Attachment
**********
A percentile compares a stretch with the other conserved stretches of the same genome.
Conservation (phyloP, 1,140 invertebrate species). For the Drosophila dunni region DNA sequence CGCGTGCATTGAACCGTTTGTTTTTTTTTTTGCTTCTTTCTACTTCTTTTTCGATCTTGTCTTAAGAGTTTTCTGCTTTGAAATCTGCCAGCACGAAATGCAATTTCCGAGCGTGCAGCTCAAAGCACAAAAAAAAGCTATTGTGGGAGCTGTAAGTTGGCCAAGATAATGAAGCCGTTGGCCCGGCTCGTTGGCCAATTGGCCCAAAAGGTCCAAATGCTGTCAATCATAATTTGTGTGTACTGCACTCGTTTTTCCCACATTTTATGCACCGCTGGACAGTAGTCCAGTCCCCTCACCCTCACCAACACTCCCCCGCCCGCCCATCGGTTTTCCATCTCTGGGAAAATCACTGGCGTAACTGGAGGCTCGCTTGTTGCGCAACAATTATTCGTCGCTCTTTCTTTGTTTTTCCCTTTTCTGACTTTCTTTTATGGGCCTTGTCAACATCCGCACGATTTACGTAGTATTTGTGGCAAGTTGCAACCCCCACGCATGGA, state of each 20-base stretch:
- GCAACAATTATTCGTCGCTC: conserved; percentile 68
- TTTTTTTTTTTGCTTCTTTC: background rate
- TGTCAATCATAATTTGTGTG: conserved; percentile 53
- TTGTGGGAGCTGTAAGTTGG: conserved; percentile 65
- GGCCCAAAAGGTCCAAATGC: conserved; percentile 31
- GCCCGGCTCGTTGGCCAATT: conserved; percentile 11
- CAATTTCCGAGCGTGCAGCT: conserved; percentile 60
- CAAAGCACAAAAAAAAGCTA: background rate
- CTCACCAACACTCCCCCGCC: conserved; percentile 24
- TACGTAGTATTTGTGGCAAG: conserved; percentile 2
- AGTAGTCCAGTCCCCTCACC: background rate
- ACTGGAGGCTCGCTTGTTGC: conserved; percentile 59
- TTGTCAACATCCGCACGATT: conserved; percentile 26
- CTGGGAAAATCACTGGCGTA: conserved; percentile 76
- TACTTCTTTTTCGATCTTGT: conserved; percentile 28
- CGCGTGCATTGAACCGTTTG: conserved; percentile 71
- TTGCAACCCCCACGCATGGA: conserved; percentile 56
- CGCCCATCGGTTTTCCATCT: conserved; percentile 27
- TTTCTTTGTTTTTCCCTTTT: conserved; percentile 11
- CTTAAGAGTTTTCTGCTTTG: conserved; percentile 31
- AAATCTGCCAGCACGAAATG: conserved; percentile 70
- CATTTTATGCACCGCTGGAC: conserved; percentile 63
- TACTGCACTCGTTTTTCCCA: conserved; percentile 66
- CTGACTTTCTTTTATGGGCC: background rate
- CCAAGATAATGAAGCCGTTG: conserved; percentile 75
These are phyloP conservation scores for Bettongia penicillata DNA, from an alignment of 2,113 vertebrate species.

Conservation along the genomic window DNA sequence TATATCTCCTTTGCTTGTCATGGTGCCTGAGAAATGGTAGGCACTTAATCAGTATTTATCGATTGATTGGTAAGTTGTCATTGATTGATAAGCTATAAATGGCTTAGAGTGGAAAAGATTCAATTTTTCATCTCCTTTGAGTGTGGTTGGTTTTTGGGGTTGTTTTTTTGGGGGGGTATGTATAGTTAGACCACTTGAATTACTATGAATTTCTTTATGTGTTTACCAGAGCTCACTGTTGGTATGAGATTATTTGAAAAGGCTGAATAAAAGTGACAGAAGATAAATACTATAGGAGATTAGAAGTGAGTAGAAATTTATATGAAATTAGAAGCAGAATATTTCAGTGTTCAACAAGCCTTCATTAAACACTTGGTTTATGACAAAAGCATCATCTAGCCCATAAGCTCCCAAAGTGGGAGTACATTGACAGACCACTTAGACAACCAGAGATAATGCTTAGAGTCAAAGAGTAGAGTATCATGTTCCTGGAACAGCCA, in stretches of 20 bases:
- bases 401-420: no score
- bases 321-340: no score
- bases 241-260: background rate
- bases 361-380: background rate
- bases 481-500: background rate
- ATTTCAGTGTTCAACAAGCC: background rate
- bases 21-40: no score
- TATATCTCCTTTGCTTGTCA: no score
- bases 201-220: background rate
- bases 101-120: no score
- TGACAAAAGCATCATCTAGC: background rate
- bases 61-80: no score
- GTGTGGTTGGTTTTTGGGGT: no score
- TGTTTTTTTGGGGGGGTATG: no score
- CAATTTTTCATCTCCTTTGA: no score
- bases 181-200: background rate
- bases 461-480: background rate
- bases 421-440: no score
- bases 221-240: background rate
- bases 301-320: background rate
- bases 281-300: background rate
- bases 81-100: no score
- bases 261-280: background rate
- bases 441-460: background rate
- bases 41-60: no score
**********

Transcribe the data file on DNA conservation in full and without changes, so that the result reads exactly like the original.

A percentile compares a stretch with the other conserved stretches of the same genome.
Conservation (phyloP, 1,140 invertebrate species). For the Drosophila dunni region DNA sequence CGCGTGCATTGAACCGTTTGTTTTTTTTTTTGCTTCTTTCTACTTCTTTTTCGATCTTGTCTTAAGAGTTTTCTGCTTTGAAATCTGCCAGCACGAAATGCAATTTCCGAGCGTGCAGCTCAAAGCACAAAAAAAAGCTATTGTGGGAGCTGTAAGTTGGCCAAGATAATGAAGCCGTTGGCCCGGCTCGTTGGCCAATTGGCCCAAAAGGTCCAAATGCTGTCAATCATAATTTGTGTGTACTGCACTCGTTTTTCCCACATTTTATGCACCGCTGGACAGTAGTCCAGTCCCCTCACCCTCACCAACACTCCCCCGCCCGCCCATCGGTTTTCCATCTCTGGGAAAATCACTGGCGTAACTGGAGGCTCGCTTGTTGCGCAACAATTATTCGTCGCTCTTTCTTTGTTTTTCCCTTTTCTGACTTTCTTTTATGGGCCTTGTCAACATCCGCACGATTTACGTAGTATTTGTGGCAAGTTGCAACCCCCACGCATGGA, state of each 20-base stretch:
- GCAACAATTATTCGTCGCTC: conserved; percentile 68
- TTTTTTTTTTTGCTTCTTTC: background rate
- TGTCAATCATAATTTGTGTG: conserved; percentile 53
- TTGTGGGAGCTGTAAGTTGG: conserved; percentile 65
- GGCCCAAAAGGTCCAAATGC: conserved; percentile 31
- GCCCGGCTCGTTGGCCAATT: conserved; percentile 11
- CAATTTCCGAGCGTGCAGCT: conserved; percentile 60
- CAAAGCACAAAAAAAAGCTA: background rate
- CTCACCAACACTCCCCCGCC: conserved; percentile 24
- TACGTAGTATTTGTGGCAAG: conserved; percentile 2
- AGTAGTCCAGTCCCCTCACC: background rate
- ACTGGAGGCTCGCTTGTTGC: conserved; percentile 59
- TTGTCAACATCCGCACGATT: conserved; percentile 26
- CTGGGAAAATCACTGGCGTA: conserved; percentile 76
- TACTTCTTTTTCGATCTTGT: conserved; percentile 28
- CGCGTGCATTGAACCGTTTG: conserved; percentile 71
- TTGCAACCCCCACGCATGGA: conserved; percentile 56
- CGCCCATCGGTTTTCCATCT: conserved; percentile 27
- TTTCTTTGTTTTTCCCTTTT: conserved; percentile 11
- CTTAAGAGTTTTCTGCTTTG: conserved; percentile 31
- AAATCTGCCAGCACGAAATG: conserved; percentile 70
- CATTTTATGCACCGCTGGAC: conserved; percentile 63
- TACTGCACTCGTTTTTCCCA: conserved; percentile 66
- CTGACTTTCTTTTATGGGCC: background rate
- CCAAGATAATGAAGCCGTTG: conserved; percentile 75
These are phyloP conservation scores for Bettongia penicillata DNA, from an alignment of 2,113 vertebrate species.

Conservation along the genomic window DNA sequence TATATCTCCTTTGCTTGTCATGGTGCCTGAGAAATGGTAGGCACTTAATCAGTATTTATCGATTGATTGGTAAGTTGTCATTGATTGATAAGCTATAAATGGCTTAGAGTGGAAAAGATTCAATTTTTCATCTCCTTTGAGTGTGGTTGGTTTTTGGGGTTGTTTTTTTGGGGGGGTATGTATAGTTAGACCACTTGAATTACTATGAATTTCTTTATGTGTTTACCAGAGCTCACTGTTGGTATGAGATTATTTGAAAAGGCTGAATAAAAGTGACAGAAGATAAATACTATAGGAGATTAGAAGTGAGTAGAAATTTATATGAAATTAGAAGCAGAATATTTCAGTGTTCAACAAGCCTTCATTAAACACTTGGTTTATGACAAAAGCATCATCTAGCCCATAAGCTCCCAAAGTGGGAGTACATTGACAGACCACTTAGACAACCAGAGATAATGCTTAGAGTCAAAGAGTAGAGTATCATGTTCCTGGAACAGCCA, in stretches of 20 bases:
- bases 401-420: no score
- bases 321-340: no score
- bases 241-260: background rate
- bases 361-380: background rate
- bases 481-500: background rate
- ATTTCAGTGTTCAACAAGCC: background rate
- bases 21-40: no score
- TATATCTCCTTTGCTTGTCA: no score
- bases 201-220: background rate
- bases 101-120: no score
- TGACAAAAGCATCATCTAGC: background rate
- bases 61-80: no score
- GTGTGGTTGGTTTTTGGGGT: no score
- TGTTTTTTTGGGGGGGTATG: no score
- CAATTTTTCATCTCCTTTGA: no score
- bases 181-200: background rate
- bases 461-480: background rate
- bases 421-440: no score
- bases 221-240: background rate
- bases 301-320: background rate
- bases 281-300: background rate
- bases 81-100: no score
- bases 261-280: background rate
- bases 441-460: background rate
- bases 41-60: no score